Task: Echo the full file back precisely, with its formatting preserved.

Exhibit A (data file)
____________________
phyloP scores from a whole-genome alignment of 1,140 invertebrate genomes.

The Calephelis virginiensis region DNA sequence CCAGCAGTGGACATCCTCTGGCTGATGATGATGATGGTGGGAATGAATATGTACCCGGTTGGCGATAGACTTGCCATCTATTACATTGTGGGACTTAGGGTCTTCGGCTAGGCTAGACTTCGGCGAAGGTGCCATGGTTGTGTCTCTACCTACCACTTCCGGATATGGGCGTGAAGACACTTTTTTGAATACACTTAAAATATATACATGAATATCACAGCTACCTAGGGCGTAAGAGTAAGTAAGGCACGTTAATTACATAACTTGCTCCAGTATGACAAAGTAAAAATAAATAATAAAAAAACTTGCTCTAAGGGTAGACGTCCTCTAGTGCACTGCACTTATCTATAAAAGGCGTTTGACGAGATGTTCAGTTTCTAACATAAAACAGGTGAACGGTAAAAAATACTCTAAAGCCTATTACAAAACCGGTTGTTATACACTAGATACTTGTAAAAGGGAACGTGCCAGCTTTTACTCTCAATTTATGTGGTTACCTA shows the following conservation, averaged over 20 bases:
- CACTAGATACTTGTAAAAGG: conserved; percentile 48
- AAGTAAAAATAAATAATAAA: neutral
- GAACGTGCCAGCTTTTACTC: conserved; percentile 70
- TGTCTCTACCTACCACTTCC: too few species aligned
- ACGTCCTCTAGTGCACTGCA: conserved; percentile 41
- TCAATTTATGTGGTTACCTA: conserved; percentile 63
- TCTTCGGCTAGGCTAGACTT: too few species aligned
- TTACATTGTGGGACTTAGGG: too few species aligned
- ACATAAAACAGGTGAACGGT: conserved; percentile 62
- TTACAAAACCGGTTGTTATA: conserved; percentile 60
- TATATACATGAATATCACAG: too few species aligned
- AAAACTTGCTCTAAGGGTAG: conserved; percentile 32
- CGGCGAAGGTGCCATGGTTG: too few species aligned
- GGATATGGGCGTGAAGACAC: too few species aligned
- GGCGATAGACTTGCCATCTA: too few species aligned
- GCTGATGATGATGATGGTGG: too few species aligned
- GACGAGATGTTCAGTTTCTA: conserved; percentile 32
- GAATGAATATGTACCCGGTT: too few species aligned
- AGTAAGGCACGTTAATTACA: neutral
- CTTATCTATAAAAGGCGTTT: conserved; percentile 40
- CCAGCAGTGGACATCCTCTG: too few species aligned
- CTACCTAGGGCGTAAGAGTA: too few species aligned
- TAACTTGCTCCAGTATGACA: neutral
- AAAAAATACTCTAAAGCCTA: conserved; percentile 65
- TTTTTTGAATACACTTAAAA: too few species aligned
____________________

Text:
phyloP scores from a whole-genome alignment of 1,140 invertebrate genomes.

The Calephelis virginiensis region DNA sequence CCAGCAGTGGACATCCTCTGGCTGATGATGATGATGGTGGGAATGAATATGTACCCGGTTGGCGATAGACTTGCCATCTATTACATTGTGGGACTTAGGGTCTTCGGCTAGGCTAGACTTCGGCGAAGGTGCCATGGTTGTGTCTCTACCTACCACTTCCGGATATGGGCGTGAAGACACTTTTTTGAATACACTTAAAATATATACATGAATATCACAGCTACCTAGGGCGTAAGAGTAAGTAAGGCACGTTAATTACATAACTTGCTCCAGTATGACAAAGTAAAAATAAATAATAAAAAAACTTGCTCTAAGGGTAGACGTCCTCTAGTGCACTGCACTTATCTATAAAAGGCGTTTGACGAGATGTTCAGTTTCTAACATAAAACAGGTGAACGGTAAAAAATACTCTAAAGCCTATTACAAAACCGGTTGTTATACACTAGATACTTGTAAAAGGGAACGTGCCAGCTTTTACTCTCAATTTATGTGGTTACCTA shows the following conservation, averaged over 20 bases:
- CACTAGATACTTGTAAAAGG: conserved; percentile 48
- AAGTAAAAATAAATAATAAA: neutral
- GAACGTGCCAGCTTTTACTC: conserved; percentile 70
- TGTCTCTACCTACCACTTCC: too few species aligned
- ACGTCCTCTAGTGCACTGCA: conserved; percentile 41
- TCAATTTATGTGGTTACCTA: conserved; percentile 63
- TCTTCGGCTAGGCTAGACTT: too few species aligned
- TTACATTGTGGGACTTAGGG: too few species aligned
- ACATAAAACAGGTGAACGGT: conserved; percentile 62
- TTACAAAACCGGTTGTTATA: conserved; percentile 60
- TATATACATGAATATCACAG: too few species aligned
- AAAACTTGCTCTAAGGGTAG: conserved; percentile 32
- CGGCGAAGGTGCCATGGTTG: too few species aligned
- GGATATGGGCGTGAAGACAC: too few species aligned
- GGCGATAGACTTGCCATCTA: too few species aligned
- GCTGATGATGATGATGGTGG: too few species aligned
- GACGAGATGTTCAGTTTCTA: conserved; percentile 32
- GAATGAATATGTACCCGGTT: too few species aligned
- AGTAAGGCACGTTAATTACA: neutral
- CTTATCTATAAAAGGCGTTT: conserved; percentile 40
- CCAGCAGTGGACATCCTCTG: too few species aligned
- CTACCTAGGGCGTAAGAGTA: too few species aligned
- TAACTTGCTCCAGTATGACA: neutral
- AAAAAATACTCTAAAGCCTA: conserved; percentile 65
- TTTTTTGAATACACTTAAAA: too few species aligned